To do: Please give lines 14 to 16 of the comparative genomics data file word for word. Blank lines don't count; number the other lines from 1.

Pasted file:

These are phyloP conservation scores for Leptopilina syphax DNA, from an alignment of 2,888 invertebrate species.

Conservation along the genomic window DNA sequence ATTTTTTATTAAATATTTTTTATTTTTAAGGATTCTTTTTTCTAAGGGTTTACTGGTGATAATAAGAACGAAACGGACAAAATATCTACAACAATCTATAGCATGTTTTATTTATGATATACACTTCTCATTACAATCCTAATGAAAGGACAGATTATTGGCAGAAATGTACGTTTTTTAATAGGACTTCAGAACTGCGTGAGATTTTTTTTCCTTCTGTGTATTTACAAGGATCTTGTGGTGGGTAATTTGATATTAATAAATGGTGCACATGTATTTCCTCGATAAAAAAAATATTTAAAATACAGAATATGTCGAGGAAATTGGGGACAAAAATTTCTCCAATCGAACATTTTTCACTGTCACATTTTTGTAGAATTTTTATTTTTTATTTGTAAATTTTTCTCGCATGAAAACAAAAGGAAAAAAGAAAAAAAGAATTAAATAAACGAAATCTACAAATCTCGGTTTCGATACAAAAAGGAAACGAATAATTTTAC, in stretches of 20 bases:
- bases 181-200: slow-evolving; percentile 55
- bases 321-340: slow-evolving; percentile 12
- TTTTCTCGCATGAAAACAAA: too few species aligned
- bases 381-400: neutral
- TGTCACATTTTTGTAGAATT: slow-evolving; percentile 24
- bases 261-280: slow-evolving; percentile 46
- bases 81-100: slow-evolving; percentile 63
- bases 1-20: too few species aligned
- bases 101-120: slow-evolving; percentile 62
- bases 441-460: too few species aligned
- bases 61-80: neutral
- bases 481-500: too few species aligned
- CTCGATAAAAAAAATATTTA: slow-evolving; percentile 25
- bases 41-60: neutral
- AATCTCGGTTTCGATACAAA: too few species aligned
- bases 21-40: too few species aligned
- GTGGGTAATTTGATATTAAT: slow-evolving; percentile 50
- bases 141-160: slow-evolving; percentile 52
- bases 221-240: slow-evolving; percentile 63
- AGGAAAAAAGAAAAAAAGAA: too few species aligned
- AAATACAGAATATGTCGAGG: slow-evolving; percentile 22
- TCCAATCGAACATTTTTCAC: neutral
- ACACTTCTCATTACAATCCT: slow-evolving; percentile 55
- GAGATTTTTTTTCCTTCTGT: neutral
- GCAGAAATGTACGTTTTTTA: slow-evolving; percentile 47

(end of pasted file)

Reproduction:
- bases 481-500: too few species aligned
- CTCGATAAAAAAAATATTTA: slow-evolving; percentile 25
- bases 41-60: neutral